One of the most profound moments in Gone with the Wind, by Margaret Mitchell appears toward the end of the novel when Scarlett O’Hara, the protagonist and heroine of the story realizes that Ashley, her lifetime love interest has a different approach to life. Whereas she is forward thinking, living in the present and looking toward the future, Ashley is stuck in the past, yearning for a South that once was but in the aftermath of the Civil War is no more. Powerfully she observes:
I was right when I said I’d never look back. It hurts too much, it drags at your heart till you can’t ever do anything else except look back.
Scarlett’s insight is important. We can study our past. We can learn from it. We can be entertained and inspired. It can give us models to emulate and follies to avoid. But we cannot long for it.
Nostalgia is often thought of as a love for the past, but in fact, it is much more insidious. It is the amalgam of two Greek words, nostos, which means going home, and algos, which means pain. Like Scarlett observed, there is always pain in going home. Turning backwards is itself a traumatic process.
Our Rabbis understood this well. And like Mitchell, they put this wisdom into the mouths of heroines.
In this week’s Torah portion, we meet five extraordinary women known as the daughters of Zelophehad. They know they are the sole heirs of their father but also know that they live in a world where it is impossible for a woman to inherit land or property. They approach Moses with this problem and get the law changed for future generations. Starting with them, women will now be able to inherit land when there are no male heirs.
However, in examining their story, our Rabbis pick up on something interesting in their speech and they contrast it with another episode of audacious request that appears earlier in the Torah. As we will see, both stories turn on the use of one word.
Years before, God had decreed that the people would wander in the desert for forty years because the people lacked trust in God. This would allow the older generation to die off and a new, more faithful one to arise. Yet, when God announced this decision, the people refused to accept the decree. They complained that they should not be made to wander. However, as part of their grievance, rather than looking toward the land they would never see, they instead project their hopes backwards. They cry:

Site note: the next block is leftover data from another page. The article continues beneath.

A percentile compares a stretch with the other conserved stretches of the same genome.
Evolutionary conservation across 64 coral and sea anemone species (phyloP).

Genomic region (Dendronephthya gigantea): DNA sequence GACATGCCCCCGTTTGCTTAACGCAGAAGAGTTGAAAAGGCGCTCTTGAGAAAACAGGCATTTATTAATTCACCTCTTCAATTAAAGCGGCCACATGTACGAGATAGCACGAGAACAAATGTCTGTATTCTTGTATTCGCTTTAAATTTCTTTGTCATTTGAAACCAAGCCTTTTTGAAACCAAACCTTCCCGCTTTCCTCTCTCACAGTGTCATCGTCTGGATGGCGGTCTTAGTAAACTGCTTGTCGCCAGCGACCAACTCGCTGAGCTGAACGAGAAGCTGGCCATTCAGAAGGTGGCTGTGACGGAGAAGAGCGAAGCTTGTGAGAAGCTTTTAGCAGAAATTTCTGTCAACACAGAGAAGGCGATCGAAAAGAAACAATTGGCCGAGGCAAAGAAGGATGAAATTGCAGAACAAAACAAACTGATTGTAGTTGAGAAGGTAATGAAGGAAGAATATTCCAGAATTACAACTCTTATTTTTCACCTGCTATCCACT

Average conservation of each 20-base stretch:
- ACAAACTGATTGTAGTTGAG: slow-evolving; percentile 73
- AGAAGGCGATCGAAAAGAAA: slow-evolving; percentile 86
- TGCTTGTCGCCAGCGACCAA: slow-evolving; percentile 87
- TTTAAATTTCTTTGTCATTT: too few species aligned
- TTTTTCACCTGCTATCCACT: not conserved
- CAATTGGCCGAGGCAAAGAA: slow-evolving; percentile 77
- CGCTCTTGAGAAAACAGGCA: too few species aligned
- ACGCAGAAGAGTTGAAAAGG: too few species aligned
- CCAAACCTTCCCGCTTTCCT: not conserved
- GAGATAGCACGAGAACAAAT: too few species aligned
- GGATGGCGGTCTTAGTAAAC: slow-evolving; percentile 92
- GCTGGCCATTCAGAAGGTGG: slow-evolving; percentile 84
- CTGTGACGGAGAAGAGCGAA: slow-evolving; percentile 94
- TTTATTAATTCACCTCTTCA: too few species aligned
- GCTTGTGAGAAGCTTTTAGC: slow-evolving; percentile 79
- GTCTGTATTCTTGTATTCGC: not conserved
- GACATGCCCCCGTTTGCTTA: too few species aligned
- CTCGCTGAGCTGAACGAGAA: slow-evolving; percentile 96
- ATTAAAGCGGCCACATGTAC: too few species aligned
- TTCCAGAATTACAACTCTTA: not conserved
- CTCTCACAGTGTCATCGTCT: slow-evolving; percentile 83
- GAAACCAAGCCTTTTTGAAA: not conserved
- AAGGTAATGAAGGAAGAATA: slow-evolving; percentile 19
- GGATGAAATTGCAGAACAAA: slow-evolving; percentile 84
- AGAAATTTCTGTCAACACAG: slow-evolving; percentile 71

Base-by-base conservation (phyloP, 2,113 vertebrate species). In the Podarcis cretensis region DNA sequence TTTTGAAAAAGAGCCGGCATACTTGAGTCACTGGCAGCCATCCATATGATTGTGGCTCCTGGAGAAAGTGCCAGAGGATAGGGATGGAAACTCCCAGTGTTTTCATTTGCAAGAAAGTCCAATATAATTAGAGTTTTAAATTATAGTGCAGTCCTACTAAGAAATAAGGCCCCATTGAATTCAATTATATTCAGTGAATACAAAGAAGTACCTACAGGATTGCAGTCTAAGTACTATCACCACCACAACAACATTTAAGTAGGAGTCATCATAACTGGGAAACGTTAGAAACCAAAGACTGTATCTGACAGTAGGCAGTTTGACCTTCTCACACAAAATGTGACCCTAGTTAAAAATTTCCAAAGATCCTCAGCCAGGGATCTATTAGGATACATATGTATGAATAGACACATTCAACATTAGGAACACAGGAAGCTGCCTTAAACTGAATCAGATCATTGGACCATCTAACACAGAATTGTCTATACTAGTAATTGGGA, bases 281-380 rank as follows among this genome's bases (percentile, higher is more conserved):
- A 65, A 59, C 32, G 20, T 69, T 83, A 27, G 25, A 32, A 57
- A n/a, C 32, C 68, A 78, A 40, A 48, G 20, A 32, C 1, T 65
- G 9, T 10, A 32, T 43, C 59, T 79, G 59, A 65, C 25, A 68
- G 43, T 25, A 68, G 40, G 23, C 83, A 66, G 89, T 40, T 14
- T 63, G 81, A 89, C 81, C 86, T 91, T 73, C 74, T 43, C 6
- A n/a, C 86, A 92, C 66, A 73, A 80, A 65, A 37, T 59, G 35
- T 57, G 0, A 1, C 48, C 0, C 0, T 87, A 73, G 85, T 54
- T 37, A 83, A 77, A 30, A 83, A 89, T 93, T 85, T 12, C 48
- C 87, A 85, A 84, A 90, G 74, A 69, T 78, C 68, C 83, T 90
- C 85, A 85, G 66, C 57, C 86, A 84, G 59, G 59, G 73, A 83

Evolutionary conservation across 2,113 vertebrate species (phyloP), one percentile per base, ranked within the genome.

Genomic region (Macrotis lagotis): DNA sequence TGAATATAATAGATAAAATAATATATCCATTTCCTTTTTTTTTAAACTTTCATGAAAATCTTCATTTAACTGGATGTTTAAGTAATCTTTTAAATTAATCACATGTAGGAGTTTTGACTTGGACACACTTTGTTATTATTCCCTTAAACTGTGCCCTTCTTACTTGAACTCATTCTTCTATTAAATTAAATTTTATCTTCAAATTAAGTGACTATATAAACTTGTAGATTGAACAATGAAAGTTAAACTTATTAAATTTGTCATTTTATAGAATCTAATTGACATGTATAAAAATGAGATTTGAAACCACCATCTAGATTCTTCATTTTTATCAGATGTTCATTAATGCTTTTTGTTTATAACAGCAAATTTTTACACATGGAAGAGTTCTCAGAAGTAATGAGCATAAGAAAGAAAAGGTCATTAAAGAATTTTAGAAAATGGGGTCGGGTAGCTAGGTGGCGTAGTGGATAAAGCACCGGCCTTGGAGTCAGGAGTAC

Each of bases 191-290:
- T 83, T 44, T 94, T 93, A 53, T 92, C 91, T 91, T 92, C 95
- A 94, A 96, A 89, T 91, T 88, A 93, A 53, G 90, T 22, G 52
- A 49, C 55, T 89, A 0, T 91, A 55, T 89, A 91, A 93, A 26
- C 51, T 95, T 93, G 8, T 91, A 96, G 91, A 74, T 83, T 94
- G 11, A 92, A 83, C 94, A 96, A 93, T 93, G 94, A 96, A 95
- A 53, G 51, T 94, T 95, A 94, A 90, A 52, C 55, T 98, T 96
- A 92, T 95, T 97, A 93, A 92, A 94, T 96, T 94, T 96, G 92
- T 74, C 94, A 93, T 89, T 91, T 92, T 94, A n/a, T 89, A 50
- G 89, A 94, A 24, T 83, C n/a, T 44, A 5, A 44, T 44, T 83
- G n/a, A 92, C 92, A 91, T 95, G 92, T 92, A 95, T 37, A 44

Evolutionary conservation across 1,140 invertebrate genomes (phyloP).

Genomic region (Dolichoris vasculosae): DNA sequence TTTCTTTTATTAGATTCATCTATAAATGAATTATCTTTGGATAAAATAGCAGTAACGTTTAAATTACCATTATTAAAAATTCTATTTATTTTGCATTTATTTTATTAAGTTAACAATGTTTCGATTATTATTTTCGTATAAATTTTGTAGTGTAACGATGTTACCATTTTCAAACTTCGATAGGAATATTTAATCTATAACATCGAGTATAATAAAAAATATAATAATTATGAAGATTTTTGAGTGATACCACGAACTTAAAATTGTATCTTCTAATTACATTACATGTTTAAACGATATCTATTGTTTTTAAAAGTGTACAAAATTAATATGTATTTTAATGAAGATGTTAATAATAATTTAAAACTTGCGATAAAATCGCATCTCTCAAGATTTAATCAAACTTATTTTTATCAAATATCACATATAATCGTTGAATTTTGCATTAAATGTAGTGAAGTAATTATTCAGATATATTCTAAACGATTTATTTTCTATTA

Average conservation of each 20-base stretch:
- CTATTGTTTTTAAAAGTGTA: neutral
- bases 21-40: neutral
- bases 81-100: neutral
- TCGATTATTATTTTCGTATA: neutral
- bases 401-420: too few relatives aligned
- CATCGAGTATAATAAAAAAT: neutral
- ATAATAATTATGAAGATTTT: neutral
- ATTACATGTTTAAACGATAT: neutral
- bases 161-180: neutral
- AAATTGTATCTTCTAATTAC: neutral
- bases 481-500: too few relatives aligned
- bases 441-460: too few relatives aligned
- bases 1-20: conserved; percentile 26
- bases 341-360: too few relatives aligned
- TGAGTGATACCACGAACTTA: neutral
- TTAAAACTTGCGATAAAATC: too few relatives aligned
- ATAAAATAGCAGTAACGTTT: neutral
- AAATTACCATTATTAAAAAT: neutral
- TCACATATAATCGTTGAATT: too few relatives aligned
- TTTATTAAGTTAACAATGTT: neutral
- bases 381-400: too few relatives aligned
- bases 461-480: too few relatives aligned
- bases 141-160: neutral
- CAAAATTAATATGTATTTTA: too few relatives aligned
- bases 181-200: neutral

Why is the Lord bringing us to this land only to let us fall by the sword? Our wives and children will be taken as plunder. Wouldn’t it be better for us to go back to Egypt?” And they said to each other, “We should choose a leader and go back to Egypt.” (Numbers 14:2-4)
Reflecting on this display in the Midrash, Rabbi Nathan explained, “The strength of women is finer than the strength of men” (Sifrei 117). He draws this conclusion by seeing how each group uses the word natan meaning “to give” in their respective stories. For these men, the gift they sought was a re-created past. Nitnah Rosh, they said, choose for use a leader to take us backward.
The daughters however, wanted the gift of the future. Tenah lanu, give us a holding, they said, among our father’s kinsman (Numbers 27:4). They knew that they were destined to end up in the land of Israel. They hoped to walk to their estate facing forward, ready to receive whatever might come their way.
Nostalgia always involves pain. It is possible to yearn for the past, but one can never hope for it. Hope is reserved for what will be, that bright light shining forth, guiding our way into tomorrow.
Our Rabbis gives the daughters of Zelophehad the distinctions of wisdom and virtue (Bava Batra 119b). Perhaps they have something to teach us about how we should orient ourselves between history and eternity.